Foundations for SuccessNote: This essay on Foundations for Success was submitted as a midterm essay for a college class on 'managing in a diverse and changing world'.
BellaOnline was launched as an editor-run website in 2002. By 2011 it had become the second largest women’s website in the world, serving over 20 million page views a month. BellaOnline nurtures 300 editors with training and a supportive community.
There are three core foundations in the BellaOnline culture which help it to thrive. First is the ethical culture which BellaOnline promotes. Second is the strong commitment to maintaining a multicultural community. Third is the focus on group decision making which helps editors strengthen their confidence in their voice.
Ethical Culture at BellaOnline
BellaOnline’s focus is to help individuals learn, grow, and succeed with their goals in life. There are three main aspects to this ethical endeavor. There are the editors who join BellaOnline’s training system, the visitors who participate in the community, and the organizations which BellaOnline promotes.
BellaOnline’s editor training program is geared to help individuals who have dreamed about writing on the web but who have not had the background or support to do so. BellaOnline’s training program starts from the very beginning with the basics of copyright and plagiarism. The training steps the editor through how to craft meaningful titles, how to write appropriate length articles, how to do internet marketing, and how to build a community. This training is all provided for free, and the end goal is for the editor to be able to launch herself as an entrepreneur with whatever web projects she wishes.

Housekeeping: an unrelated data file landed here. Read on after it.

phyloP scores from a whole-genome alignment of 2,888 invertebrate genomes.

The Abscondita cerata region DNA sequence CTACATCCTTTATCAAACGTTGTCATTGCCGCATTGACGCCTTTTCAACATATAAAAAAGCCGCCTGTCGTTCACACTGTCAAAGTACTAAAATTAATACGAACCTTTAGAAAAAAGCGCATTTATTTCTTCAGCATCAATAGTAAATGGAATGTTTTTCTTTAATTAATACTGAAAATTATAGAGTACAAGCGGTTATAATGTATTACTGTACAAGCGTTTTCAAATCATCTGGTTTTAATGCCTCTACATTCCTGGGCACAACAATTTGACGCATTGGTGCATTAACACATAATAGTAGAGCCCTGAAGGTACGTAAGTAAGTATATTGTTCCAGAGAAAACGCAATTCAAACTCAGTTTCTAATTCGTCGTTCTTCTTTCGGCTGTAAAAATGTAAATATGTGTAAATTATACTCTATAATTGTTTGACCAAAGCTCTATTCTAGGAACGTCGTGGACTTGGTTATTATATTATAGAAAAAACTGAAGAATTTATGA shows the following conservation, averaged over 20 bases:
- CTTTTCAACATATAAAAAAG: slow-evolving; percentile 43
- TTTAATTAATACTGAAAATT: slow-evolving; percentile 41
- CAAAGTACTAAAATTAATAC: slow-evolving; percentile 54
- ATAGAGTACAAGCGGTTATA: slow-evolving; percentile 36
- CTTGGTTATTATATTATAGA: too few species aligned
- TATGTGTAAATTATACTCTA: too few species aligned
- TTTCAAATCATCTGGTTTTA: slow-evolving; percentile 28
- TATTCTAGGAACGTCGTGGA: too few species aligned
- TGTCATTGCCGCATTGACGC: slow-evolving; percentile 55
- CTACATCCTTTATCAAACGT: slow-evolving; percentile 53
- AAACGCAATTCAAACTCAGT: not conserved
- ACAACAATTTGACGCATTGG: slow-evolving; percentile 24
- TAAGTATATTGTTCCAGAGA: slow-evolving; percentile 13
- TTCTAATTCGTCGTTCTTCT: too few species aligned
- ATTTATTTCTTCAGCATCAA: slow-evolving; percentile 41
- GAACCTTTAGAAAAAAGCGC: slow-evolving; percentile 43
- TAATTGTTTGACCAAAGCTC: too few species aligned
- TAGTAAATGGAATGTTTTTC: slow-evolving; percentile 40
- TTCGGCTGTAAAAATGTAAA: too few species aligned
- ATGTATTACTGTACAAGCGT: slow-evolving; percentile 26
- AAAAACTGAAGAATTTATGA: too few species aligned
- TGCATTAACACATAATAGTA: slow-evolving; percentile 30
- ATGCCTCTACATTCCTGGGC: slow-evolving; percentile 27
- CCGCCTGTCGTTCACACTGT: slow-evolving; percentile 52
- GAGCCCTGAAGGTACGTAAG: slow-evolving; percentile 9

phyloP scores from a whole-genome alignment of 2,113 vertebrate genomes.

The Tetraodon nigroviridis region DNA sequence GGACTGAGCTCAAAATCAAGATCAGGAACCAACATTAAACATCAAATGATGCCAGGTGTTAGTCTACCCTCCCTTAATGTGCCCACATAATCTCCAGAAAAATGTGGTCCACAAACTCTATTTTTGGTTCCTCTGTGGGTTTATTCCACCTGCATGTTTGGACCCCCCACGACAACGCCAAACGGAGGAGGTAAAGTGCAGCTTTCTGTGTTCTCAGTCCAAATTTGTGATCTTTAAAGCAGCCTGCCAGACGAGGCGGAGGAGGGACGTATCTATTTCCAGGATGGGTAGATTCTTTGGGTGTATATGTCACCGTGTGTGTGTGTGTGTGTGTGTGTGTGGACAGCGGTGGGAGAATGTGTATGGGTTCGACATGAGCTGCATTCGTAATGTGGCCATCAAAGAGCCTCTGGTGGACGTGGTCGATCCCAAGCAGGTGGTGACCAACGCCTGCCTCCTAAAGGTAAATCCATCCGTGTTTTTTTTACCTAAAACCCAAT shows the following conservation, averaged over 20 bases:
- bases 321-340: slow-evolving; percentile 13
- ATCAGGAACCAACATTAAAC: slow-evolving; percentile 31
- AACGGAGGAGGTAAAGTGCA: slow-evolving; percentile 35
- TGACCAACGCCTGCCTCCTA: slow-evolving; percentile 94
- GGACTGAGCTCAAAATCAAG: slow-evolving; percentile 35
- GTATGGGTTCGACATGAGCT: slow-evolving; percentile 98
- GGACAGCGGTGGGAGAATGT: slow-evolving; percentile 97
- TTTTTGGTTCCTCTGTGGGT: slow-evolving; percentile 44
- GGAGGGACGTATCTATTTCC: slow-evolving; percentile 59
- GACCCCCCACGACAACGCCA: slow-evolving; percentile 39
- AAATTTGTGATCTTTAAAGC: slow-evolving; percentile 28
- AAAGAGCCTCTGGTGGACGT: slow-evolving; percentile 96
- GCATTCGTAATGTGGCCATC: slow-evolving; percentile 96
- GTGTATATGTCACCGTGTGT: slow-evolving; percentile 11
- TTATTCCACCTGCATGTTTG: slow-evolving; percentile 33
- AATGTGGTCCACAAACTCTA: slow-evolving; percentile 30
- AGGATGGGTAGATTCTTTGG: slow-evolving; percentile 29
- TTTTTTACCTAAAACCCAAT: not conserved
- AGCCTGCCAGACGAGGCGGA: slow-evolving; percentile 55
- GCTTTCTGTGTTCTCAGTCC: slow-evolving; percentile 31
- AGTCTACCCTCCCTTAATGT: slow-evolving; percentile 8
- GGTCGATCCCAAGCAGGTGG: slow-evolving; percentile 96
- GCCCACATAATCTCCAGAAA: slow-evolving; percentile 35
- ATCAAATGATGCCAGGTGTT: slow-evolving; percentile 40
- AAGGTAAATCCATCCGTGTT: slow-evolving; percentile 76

For BellaOnline’s visitors, the hundreds of thousands of pages at BellaOnline are provided free of charge and provide unbiased, direct advice on how they can better their lives. If a book is reviewed well, the visitor knows that the editor honestly adored the book and recommends it whole-heartedly – BellaOnline does not run press releases. Every review item is clearly described so visitors know if the items were provided for free by the manufacturer or if other consideration was given.
For charity organizations, BellaOnline donates millions of ads every month to their cause. Ads are run for the Red Cross, the ASPCA, and many other charity groups. BellaOnline arranges special efforts when a large tragedy hits, for example the earthquake in Haiti. BellaOnline also helps promote hair donation for cancer, green living, and other supportive activities.
By ensuring that every aspect of BellaOnline helps to promote an ethical culture, BellaOnline maintains a site which editors are proud to be a part of and visitors are thrilled to visit and promote. Maintaining an ethical culture helps to secure the reputation of an organization and fosters the trust visitors and community members have in that entity (George, 2011).
Multicultural Community at BellaOnline
A key attribute of BellaOnline’s editor community is that it is comprised of women and men from around the world. Not only are the editors of different nationalities, but they are also of different religions, races, sexual preferences, and physical challenges. This diversity of experience helps BellaOnline be the very best it can be for its visitors and its editor community. For example, BellaOnline has had both blind editors and deaf editors go through the entire training system. These editors participated in the forums, wrote weekly articles, and were active in all other aspects of its network. By having blind and deaf editors as part of its team, BellaOnline is able to polish how the pages work and ensure that they work smoothly for every visitor. When a new technology such as video is incorporated, the diversity ensures this is done in a way which allows all visitors to access the information.
BellaOnline has had editors in its network who have cerebral palsy, Parkinson’s, morbid obesity, and Asperger’s. Managers have heard repeatedly from the editors that this community was the first group they worked with who accepted them for who they were. With the skills they learned from BellaOnline they were able to get a novel written, get hired for a job they loved, and make other progress towards their goals. Not only did BellaOnline’s community help them thrive, but also their presence in the BellaOnline community helped our other editors learn and grow. These individuals were fantastic members of our community who we treasured.